Isn’t it amazing how your kids can completely change the way you look at things, without even meaning to, how their wide-eyed wonder at the most mundane item can alter your perception? Yesterday, while we were walking along the street, Sausage and I walked past a particularly unkempt garden outside a block of flats. Most people would turn their nose up at the laziness of the council or the impact that the garden had on the look of the rest of the street. Most adult people. My daughter exclaimed, with genuine delight, “Mummy, look at all of those fluffy flowers! Aren’t they beautiful?“. Obviously the flowers in question were dandelion clock, which the majority of people would consider a weed and a pest, but my daughter looked at them with her eyes and her heart, unaffected by social convention, and found them beautiful. That, right there, is the answer to world peace, I’m sure of it.

So I’ve decided that I’m going to look at things in the same way. It’s like therapy. Take the time to see the beauty in things and the world really will start to look like a better place. Or at least, that’s the theory. It’s like that thing where they say if you force yourself to smile, even if you don’t mean it, it releases certain hormones and will eventually actually make you feel genuinely happy. If I take the time to view things through the eyes of my daughter, the world will seem like a different place. Instead of moaning about the rain, look at the beautiful shapes in the clouds, or the way the rain makes everything look shiny and new. Instead of being cross when the foxes rip the bin bags up and I have to pick up the semi-rotting detritus, think about the fact that the fox and maybe some fox babies managed to have a lovely dinner and won’t go hungry tonight.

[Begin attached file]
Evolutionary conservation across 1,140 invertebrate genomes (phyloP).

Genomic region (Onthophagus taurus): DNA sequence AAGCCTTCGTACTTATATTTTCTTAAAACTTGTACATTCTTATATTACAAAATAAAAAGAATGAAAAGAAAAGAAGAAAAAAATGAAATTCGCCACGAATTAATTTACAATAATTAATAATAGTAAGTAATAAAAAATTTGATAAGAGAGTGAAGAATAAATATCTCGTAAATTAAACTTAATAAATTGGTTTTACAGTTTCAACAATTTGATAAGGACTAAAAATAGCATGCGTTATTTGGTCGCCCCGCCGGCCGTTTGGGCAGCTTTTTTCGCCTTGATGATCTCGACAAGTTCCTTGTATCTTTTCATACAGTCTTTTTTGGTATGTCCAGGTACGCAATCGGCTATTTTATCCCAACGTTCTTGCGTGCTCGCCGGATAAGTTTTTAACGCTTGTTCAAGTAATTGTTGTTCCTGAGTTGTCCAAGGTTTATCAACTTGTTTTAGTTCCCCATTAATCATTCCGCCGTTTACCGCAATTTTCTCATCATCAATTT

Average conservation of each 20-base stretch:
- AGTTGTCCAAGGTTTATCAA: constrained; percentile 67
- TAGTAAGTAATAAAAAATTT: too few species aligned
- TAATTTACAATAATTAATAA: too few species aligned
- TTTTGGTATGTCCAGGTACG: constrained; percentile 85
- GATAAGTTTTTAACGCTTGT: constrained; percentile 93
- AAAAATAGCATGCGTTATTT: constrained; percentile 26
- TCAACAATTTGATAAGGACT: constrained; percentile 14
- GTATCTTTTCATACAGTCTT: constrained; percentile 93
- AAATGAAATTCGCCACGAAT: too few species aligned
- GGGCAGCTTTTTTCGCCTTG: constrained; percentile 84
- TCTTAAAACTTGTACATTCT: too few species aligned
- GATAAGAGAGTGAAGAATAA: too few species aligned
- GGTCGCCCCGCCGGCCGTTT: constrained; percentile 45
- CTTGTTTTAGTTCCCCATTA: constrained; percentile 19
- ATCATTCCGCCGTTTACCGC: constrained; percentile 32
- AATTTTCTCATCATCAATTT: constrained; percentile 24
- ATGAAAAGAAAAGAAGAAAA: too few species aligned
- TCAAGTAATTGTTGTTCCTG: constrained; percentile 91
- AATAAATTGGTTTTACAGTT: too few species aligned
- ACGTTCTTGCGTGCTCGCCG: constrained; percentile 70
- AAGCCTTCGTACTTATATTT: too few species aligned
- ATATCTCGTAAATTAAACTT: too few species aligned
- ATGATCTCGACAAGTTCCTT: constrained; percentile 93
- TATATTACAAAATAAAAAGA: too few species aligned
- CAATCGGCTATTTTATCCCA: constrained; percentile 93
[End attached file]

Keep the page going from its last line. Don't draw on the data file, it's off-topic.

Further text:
And I’ve found that if I FORCE myself to do it, like stand in front of a pile of rubbish and make myself think of something nice to say about it, it starts to come more naturally at other times. Maybe it’s like cognitive behavioural therapy, I’m kind of retraining my brain, but if you can walk along the street and have ten positive thoughts rather than 15 negative ones, surely that would make a vast difference to your day and your mood? And in turn, an upturn in your mood might mean you don’t snap at your kid for something which is quite minor, or you might smile at a stranger in the street and make them realise that neighbourliness and community spirit isn’t dead. All quite minor things that could have a cumulative effect and make the world a better place.

And it all started with fluffy flowers.